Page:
Breastfeeding Medicine

Physicians blogging about breastfeeding

Conflict of Interest: The connections between ABC News, Dr. Beard, & Nestle

with 18 comments

As many of you already know, a recent Harvard study by Bartick and Reinhold, showed the cost savings and lives saved if babies were breastfed exclusively for 6 months.   Especially in this era of health care reform, it’s tremendously important that breastfeeding (which doesn’t cost any money) could actually save the US health care system $13 billion dollars per year!

Most of the media coverage regarding the statistics was positive, including reports from media outlets such as  CNN and CBS News.

However, as with many studies, especially those showing the benefits of breastfeeding, there were a few who challenged or disregarded the impressive findings.  One of the detractors of the study was Dr. Lillian Beard, a pediatrician and professor at GWU and Howard Universities.  Instead of looking at the cost-savings, instead, she focused on the COSTS of breastfeeding during an interview on ABC News.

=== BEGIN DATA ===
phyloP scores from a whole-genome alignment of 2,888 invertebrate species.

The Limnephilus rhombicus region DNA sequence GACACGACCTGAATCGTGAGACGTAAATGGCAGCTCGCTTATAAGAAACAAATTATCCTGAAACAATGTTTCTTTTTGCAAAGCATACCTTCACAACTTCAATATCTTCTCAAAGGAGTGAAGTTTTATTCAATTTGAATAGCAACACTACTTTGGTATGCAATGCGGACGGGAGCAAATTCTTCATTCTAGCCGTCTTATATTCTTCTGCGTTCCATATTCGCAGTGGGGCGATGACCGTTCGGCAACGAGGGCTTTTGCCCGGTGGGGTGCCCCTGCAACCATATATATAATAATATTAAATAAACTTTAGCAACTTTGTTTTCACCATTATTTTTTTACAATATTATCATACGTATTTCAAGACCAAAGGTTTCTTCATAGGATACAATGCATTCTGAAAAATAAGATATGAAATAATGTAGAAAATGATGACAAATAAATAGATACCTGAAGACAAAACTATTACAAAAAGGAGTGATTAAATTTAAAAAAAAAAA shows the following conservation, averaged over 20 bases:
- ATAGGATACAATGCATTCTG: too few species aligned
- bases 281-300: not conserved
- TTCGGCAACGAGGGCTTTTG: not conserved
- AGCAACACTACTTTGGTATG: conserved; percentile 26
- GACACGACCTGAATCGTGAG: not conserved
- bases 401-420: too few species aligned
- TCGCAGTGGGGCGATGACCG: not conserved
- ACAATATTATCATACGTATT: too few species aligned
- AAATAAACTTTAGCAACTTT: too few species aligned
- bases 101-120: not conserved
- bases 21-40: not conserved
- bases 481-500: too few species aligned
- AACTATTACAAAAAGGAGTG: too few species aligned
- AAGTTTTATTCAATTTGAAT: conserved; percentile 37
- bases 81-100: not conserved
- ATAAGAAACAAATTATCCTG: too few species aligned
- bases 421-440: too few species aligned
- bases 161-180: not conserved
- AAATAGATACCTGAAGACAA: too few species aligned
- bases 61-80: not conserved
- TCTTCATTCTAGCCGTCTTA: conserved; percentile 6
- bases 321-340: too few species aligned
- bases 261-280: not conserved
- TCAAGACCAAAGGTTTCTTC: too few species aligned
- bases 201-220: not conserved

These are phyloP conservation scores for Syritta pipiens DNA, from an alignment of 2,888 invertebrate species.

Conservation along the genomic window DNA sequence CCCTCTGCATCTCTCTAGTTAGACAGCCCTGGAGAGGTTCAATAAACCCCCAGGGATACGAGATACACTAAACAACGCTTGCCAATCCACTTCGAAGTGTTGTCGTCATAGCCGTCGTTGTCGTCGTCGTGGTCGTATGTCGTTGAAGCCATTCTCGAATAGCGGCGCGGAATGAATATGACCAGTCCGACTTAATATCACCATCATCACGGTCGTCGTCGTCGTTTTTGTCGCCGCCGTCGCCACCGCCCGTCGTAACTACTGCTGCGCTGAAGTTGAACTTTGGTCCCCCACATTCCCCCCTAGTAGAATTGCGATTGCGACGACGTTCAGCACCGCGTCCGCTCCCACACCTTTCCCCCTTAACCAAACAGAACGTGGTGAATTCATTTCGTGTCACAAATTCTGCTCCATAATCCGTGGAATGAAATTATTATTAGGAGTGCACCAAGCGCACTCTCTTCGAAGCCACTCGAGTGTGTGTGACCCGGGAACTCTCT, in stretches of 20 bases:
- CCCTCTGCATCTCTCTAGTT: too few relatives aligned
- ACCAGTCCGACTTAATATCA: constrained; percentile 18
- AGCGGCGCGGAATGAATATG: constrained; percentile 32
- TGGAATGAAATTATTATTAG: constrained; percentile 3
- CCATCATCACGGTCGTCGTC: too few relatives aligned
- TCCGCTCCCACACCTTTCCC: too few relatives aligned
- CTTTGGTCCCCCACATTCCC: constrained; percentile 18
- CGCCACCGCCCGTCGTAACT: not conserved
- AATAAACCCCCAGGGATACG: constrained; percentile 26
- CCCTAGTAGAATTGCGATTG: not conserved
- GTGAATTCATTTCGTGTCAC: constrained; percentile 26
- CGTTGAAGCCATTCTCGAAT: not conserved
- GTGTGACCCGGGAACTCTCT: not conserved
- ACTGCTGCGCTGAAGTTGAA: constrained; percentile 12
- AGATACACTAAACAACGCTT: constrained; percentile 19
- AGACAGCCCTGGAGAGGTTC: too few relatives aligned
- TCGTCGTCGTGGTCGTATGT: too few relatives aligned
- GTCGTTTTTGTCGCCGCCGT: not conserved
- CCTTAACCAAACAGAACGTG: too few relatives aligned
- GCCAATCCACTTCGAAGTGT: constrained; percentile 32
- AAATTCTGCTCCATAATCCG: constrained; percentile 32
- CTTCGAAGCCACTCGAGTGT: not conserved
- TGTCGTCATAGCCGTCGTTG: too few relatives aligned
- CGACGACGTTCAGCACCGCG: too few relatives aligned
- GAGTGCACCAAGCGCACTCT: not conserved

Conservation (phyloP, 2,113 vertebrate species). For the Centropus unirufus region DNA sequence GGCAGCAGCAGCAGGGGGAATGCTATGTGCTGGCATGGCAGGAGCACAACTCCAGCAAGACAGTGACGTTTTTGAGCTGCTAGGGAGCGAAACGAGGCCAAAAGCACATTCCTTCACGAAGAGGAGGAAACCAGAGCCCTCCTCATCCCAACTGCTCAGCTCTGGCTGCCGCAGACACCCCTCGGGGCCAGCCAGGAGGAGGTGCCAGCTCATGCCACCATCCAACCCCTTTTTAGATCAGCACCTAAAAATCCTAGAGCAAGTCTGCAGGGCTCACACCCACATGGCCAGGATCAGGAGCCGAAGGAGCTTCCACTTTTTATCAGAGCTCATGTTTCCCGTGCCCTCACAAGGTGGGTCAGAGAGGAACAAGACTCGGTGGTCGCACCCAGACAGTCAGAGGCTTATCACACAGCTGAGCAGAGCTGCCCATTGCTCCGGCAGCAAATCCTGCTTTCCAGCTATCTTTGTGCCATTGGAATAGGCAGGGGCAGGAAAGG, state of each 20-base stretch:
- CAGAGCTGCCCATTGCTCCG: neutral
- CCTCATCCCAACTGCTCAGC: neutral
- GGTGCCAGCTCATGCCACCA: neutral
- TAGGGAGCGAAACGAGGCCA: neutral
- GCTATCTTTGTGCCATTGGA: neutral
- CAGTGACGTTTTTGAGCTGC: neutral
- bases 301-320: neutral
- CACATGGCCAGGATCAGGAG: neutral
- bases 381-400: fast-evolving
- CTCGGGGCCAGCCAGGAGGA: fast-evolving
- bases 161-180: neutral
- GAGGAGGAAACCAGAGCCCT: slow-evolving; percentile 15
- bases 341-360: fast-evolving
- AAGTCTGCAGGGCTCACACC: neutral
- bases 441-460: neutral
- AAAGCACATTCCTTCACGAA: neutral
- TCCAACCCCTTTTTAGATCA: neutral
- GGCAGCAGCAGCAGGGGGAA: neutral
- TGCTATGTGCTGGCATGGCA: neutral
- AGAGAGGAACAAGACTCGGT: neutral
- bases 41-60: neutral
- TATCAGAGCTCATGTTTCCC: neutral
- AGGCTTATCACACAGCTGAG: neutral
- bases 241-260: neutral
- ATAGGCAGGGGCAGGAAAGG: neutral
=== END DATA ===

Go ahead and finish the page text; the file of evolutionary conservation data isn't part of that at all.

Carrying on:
She is quoted as saying

“The biggest barrier to mothers continuing to breastfeed seems to be the fact that more mothers are in the workplace. It’s a very impressive number,” she said of the $13 billion estimate, “but I want to know: Did the study take into account the cost for breastfeeding mothers?” She goes onto say, “I think this report puts an unfair slant on it. It’s not taking into account that for almost two-thirds of U.S. families, women are either the co-breadwinner or the breadwinner. Returning to work is germane for the survival of the family.”

Many in the lactation community, including ABM, Best for Babes,, and the Motherwear Breastfeeding Blog all questioned why a medical professional from the pediatric community would question the study findings.  And why did ABC choose Dr. Beard to respond to the study findings, instead of using their own medical correspondent?

It turns out that ABC Family has teamed up with infant formula giant Nestle for several commercial promotions and sweepstakes.    Furthermore, Dr. Lillian Beard, Professor of Pediatrics, sits on the Nestle Board and is one of their paid speakers!! Luckily, via the internet, including the very active ABM Facebook page, ABC and Dr. Beard’s connections to Nestle were exposed and addressed rapidly.